News: Colors remain steadfast
Story by Sgt. Sarah Enos
JOINT BASE LEWIS-MCCHORD, Wash.—For one particular unit in the United States Army, a green and yellow standard glorifies battles fought in the past, stands guardian over the present and serves as a symbol of inspiration for the future.
Carrying on military tradition, soldiers from the 595th Military Police Company, 42nd Military Police Brigade, Joint Base Lewis-McChord, Wash., uncased the company colors during a ceremony at the Sheridan Sports and Fitness Center, Nov. 21.
Capt. Byron Greene, commander, and 1st Sgt. Jeffrey Hansen, senior enlisted adviser, unfurled the “Spartan” guidon, officially marking the company’s return from their yearlong deployment to Afghanistan.
Greene said, while deployed, the unit guarded high-risk detainees, providing safe and humane care while maintaining custody and control within the special housing.
“Over at DFIP we are dealing with foreign detainees versus U.S. soldiers and language issues are present,” Greene said. “At the end of the day all these guys could be considered enemy combatants.”
The Spartans were prepared for many worst-case scenarios such as power outages, riots, fires and detainee escapes.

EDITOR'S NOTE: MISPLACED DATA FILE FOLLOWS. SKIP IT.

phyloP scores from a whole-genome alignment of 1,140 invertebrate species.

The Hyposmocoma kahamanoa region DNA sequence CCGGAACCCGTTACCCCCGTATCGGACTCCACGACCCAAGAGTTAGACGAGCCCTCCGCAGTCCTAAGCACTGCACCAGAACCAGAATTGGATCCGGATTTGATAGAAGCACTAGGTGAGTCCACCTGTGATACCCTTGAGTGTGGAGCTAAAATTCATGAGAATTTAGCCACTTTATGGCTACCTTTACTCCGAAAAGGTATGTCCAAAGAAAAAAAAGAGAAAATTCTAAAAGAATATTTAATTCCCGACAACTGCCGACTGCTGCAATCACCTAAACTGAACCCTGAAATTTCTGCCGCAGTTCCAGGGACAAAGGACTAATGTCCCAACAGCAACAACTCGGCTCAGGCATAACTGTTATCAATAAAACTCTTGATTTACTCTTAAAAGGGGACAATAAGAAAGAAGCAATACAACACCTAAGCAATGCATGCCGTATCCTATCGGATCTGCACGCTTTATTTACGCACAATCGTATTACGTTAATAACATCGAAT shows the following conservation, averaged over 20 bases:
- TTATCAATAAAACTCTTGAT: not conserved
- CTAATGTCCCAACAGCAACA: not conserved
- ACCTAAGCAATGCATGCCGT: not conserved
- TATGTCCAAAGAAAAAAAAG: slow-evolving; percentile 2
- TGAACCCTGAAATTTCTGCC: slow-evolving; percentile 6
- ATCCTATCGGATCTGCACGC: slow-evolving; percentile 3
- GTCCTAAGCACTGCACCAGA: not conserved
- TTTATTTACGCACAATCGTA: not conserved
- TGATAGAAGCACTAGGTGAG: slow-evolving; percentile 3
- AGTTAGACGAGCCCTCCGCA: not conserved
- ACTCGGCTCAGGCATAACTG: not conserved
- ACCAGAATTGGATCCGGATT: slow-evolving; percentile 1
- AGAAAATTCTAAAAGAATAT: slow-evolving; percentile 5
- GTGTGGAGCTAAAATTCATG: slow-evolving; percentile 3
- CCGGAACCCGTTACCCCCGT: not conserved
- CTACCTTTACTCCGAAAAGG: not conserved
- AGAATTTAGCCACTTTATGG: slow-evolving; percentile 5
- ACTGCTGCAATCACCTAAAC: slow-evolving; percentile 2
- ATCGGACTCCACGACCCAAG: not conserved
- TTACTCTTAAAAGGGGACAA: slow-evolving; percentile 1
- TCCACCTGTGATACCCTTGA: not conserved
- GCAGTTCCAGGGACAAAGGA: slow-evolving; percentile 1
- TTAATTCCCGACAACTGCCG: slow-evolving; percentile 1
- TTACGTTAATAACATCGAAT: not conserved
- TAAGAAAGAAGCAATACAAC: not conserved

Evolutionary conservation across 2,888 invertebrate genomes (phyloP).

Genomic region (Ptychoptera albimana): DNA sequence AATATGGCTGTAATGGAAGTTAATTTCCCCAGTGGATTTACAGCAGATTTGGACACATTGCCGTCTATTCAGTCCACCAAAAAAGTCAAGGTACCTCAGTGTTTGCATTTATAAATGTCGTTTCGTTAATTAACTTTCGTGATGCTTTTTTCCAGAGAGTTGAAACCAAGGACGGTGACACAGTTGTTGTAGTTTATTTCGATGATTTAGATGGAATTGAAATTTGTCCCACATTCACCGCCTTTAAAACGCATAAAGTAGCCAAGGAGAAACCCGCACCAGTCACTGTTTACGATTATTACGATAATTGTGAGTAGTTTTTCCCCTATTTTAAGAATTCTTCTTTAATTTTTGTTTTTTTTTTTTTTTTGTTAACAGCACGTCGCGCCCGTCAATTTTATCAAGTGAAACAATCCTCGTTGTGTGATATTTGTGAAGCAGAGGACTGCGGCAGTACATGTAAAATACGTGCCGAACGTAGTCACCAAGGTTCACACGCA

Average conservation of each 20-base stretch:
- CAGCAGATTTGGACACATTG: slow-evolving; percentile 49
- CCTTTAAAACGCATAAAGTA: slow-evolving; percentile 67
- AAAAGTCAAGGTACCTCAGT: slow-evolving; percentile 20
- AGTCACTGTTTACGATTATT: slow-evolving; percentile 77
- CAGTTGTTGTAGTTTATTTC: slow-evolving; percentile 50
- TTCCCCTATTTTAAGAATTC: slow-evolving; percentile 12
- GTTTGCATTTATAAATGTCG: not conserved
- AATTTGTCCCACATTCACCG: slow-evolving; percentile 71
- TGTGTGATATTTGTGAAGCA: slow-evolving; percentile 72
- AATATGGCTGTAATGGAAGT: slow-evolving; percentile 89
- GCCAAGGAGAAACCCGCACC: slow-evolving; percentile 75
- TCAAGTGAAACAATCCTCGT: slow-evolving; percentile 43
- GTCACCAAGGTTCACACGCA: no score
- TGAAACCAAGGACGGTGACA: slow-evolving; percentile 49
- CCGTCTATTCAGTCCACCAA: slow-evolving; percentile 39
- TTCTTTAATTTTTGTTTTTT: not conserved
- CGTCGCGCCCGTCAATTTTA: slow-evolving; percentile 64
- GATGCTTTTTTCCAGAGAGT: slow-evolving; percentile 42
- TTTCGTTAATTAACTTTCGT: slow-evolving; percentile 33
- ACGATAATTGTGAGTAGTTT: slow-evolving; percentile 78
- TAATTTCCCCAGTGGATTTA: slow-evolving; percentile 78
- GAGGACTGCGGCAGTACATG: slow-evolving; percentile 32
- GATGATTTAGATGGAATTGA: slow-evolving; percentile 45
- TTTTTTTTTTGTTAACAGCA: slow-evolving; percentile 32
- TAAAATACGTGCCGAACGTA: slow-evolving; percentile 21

“We trained for everything we could think of during field exercises and hoped that we would never have to apply that training,” Greene said.
When faced with language, cultural and religious barriers, the Spartans came up with new ways to meet the mission.
“Our supply did great in dealing with management of clothing and food, especially during Ramadan,” said Sgt. Aaron Catlin, internment/resettlement specialist, 595th MP Co. “Dealing with the entire population receiving new clothing and a completely different food schedule was a huge thing.”
Besides working 12 to 14 hours daily and interacting with the detention population, Spartan soldiers made an impact by volunteering during their free time.
Operation Pencil, an effort put on by chaplains to deliver school supplies to the local population, was just one of 595th MP Company's many volunteer activities.
“Soldiers volunteered their time supporting Operation Pencil, supporting gospel choirs and volunteered to move wounded soldiers off the flight line for the combat army support hospital,” Greene said. “It makes me feel proud of them.”
Now that all the Spartans have returned home safely to JBLM, they are shifting back to their peacetime mission, here, at the Northwest Regional Correctional Facility.
“We are very fortunate that we will be able to be home for the holidays,” Greene said. “Echoes (internment/resettlement specialists) find they are working holidays and weekends just because of the nature of the business they’re in.”